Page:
We shall first determine whether the Court below erred in refusing to strike defendant's second defense. While ordinarily an order refusing a motion to strike allegations in a pleading is not subject to interlocutory appeal, it is not an invariable rule. It seems to be conceded that the motion here is in the nature of a demurrer, involving the merits and going to the heart of the defense, and should be determined before trial. Under these circumstances, we shall consider the appeal. Rice Hope Plantation v. South Carolina Public Service Authority, 216 S.C. 500, 59 S.E.2d 132; DePass v. Piedmont Interstate Fair Association, 217 S.C. 38, 59 S.E.2d 495.

We have encountered some difficulty in determining exactly the basis upon which the claim of false imprisonment is made. There is no allegation that plaintiff was unlawfully arrested or that false charges were preferred against her. Nor do the pleadings disclose the disposition of these charges. It is stated in plaintiff's brief that a trial was had and the prosecution dismissed but this statement is not a part of the record on appeal and cannot be considered. Apparently the complaint is based upon the theory that regardless of the lawfulness of plaintiff's arrest in the first instance, the failure to procure a warrant or otherwise take any steps to prosecute her made her detention unlawful. But it is not necessary that we now construe the complaint or determine whether it states a cause of action. The case is not here on demurrer. Whatever may be the theory of the complaint, we think the facts stated in the second defense are relevant on the question as to whether plaintiff was lawfully arrested and detained.

In false imprisonment, the essence of the tort consists in depriving the plaintiff of his liberty without lawful justification. If the restraint or imprisonment complained of is under...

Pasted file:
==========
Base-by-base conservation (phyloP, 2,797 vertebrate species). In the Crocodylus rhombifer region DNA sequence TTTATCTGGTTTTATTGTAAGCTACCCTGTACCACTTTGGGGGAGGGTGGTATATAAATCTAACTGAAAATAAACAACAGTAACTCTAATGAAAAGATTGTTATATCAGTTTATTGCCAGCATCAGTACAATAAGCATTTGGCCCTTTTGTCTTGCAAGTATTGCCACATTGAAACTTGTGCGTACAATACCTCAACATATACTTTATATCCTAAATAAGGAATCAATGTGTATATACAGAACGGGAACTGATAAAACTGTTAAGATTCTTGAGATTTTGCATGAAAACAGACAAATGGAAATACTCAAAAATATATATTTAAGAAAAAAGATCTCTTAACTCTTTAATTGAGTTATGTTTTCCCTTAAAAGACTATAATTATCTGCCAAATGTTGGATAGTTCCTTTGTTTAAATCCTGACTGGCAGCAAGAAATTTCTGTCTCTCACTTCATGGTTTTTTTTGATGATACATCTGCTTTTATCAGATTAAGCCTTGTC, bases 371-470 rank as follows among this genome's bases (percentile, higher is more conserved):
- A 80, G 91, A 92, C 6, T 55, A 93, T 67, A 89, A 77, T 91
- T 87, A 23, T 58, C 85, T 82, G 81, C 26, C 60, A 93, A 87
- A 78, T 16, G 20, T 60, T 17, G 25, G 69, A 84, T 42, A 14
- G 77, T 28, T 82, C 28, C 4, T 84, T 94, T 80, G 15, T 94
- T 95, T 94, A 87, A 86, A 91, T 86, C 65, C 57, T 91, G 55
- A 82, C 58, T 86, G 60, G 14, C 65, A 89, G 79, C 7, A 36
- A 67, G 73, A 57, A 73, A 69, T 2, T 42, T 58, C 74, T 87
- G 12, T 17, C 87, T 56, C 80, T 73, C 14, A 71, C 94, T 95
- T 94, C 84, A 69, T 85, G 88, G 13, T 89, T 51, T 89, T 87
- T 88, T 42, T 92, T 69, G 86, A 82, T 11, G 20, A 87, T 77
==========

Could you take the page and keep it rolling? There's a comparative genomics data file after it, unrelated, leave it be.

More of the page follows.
To continue reading

Request your trial
13 cases
  • Van Schaick v. United States, Civ. A. No. 82-2263-15.
    • United States
    • U.S. District Court — District of South Carolina
    • November 22, 1983
    ...reasonable time. See, Westbrook v. Hutchinson, 195 S.C. 101, 111-12, 10 S.E.2d 145, 149 (1940); See also, Thomas v. Colonial Stores, Inc., 236 S.C. 95, 100, 113 S.E.2d 337, 340 (1960). The South Carolina Supreme Court in Westbrook found a private citizen liable for failure to take an arrest......
  • Zimbelman v. Savage
    • United States
    • U.S. District Court — District of South Carolina
    • October 15, 2010
    ...personal interest in the freedom of each citizen employs as a matter of right from restraint of movement. Thomas v. Colonial Stores, Inc., 236 S.C. 95, 113 S.E.2d 337, 339 (1960); Thompson v. Smith, 289 S.C. 334, 345 S.E.2d 500, 502 (1986). To establish a cause of action for false imprisonm......
  • Law v. South Carolina Dept. of Corrections
    • United States
    • United States State Supreme Court of South Carolina
    • April 10, 2006
    ...of his liberty without lawful justification. Jones v. City of Columbia, 301 S.C. 62, 389 S.E.2d 662 (1990); Thomas v. Colonial Stores, Inc., 236 S.C. 95, 113 S.E.2d 337 (1960). To prevail on a claim for false imprisonment, the plaintiff must establish: (1) the defendant restrained the plain......
  • Prosser v. Parsons
    • United States
    • United States State Supreme Court of South Carolina
    • April 2, 1965
    ...without lawful justification, and if the restraint or imprisonment complained of is lawful, the action fails. Thomas v. Colonial Stores, Inc., 236 S.C. 95, 113 S.E.2d 337. The legality of an arrest without warrant does not depend on the final results of the charge on which the arrest was ma......
  • Request a trial to view additional results

VLEX uses login cookies to provide you with a better browsing experience. If you click on 'Accept' or continue browsing this site we consider that you accept our cookie policy. ACCEPT